A state struggling with high unemployment; a depressed housing market that shows no signs of turning around any time soon; widespread voter discontent with the president and California's U.S. senators—all of them Democrats.
That's enough for the state's Republican Party to declare, as it opens its fall convention in Los Angeles today, that "it's a new day in California politics."
But the thousand or so party members are meeting as the party faces a host of serious long-term challenges: declining Republican voter registration; a troubled relationship with the state's rapidly growing Latino population; and newly drawn legislative districts that could cost the minority party some of the seats it holds in Sacramento and Washington.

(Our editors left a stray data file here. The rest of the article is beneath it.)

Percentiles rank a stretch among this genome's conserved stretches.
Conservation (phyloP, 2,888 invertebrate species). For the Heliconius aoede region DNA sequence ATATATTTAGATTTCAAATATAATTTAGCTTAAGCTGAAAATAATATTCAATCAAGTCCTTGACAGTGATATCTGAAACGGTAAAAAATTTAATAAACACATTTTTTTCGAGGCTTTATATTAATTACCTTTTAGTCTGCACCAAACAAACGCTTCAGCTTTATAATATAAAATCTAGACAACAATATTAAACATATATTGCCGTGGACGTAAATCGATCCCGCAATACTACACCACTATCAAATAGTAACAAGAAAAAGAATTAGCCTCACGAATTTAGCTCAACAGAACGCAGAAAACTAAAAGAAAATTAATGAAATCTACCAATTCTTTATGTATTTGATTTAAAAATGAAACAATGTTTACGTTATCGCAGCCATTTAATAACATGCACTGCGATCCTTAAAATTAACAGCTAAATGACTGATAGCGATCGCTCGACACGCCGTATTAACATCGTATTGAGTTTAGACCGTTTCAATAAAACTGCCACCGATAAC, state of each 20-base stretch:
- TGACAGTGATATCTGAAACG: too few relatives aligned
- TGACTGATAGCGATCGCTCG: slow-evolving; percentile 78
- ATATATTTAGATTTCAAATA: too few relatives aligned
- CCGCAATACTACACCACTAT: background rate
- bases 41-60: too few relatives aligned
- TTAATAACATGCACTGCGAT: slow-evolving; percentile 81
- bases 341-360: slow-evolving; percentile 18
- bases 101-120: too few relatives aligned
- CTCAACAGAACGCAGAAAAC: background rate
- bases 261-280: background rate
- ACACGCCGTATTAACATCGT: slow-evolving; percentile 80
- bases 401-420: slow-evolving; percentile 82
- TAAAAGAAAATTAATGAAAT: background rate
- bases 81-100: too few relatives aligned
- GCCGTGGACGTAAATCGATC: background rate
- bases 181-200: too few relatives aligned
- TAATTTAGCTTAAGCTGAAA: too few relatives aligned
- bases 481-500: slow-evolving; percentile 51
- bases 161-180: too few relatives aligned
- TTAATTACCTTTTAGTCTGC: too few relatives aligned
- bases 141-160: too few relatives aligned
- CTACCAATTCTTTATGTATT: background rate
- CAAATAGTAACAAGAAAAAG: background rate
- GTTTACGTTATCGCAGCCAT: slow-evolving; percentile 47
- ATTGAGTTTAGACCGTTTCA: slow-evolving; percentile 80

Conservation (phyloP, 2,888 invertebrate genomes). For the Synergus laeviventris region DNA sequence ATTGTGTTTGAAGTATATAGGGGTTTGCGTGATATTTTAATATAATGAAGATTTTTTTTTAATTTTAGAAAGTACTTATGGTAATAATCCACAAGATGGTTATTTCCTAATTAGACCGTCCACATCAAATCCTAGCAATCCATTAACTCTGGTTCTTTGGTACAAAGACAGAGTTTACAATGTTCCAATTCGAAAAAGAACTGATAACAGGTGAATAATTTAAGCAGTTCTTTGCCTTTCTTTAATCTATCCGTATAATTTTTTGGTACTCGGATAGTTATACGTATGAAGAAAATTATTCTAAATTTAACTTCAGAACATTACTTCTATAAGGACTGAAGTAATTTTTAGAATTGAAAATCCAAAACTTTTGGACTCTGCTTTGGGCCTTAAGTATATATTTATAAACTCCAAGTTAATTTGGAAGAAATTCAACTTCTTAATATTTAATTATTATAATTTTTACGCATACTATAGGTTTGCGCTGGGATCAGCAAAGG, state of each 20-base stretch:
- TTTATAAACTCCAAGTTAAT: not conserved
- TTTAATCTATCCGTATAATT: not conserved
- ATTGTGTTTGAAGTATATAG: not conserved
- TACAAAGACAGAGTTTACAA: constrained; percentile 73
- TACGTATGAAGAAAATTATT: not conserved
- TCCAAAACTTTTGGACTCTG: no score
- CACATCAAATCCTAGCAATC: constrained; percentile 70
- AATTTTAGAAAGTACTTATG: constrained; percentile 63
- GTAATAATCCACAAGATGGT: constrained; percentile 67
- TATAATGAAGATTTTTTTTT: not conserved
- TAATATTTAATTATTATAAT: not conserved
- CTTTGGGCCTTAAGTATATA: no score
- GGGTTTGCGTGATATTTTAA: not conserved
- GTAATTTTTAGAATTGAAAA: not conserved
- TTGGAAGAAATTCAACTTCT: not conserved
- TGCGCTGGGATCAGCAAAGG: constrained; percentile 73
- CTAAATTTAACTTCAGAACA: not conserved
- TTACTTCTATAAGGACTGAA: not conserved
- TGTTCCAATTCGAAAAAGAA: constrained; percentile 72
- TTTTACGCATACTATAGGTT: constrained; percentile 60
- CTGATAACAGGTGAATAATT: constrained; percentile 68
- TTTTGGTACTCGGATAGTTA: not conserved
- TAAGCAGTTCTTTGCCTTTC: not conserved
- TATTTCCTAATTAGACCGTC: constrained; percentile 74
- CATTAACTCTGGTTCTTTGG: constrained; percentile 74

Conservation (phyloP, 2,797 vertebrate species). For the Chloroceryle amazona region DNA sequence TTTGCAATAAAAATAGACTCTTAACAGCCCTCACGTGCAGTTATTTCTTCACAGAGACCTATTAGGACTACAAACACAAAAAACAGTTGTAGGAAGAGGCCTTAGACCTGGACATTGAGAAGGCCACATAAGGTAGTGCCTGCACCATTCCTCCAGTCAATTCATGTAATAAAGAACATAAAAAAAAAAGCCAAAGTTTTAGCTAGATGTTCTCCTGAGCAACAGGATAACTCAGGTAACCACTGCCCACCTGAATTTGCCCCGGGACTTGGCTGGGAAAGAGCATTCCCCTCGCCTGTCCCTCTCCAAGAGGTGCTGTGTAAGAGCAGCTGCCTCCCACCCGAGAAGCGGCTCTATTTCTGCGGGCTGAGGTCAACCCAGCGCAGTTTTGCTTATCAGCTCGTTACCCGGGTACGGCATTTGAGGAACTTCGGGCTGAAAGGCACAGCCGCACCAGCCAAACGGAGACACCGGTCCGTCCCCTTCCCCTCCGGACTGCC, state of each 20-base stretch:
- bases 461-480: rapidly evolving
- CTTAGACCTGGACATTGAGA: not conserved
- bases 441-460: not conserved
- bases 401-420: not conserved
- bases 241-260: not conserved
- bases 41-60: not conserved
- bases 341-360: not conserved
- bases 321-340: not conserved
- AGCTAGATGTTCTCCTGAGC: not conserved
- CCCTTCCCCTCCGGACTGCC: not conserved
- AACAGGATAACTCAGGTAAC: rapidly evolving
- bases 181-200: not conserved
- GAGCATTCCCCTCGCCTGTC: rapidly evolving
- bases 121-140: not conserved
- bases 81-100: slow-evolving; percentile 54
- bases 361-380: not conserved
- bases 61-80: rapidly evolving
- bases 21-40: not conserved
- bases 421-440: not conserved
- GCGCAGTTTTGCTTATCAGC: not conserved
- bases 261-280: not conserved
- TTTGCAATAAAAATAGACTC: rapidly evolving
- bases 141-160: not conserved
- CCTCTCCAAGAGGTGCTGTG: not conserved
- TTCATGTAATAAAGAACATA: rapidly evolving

"The thing about the Republicans is that they have nowhere to go but up," Jack Pitney, Crocker Professor of Politics at Claremont McKenna College, said in an interview Friday with KQED News host Cy Musiker.
"They're pretty much at rock bottom when it comes to seats in the Legislature, registration in the electorate, and certainly they don't hold a single statewide office."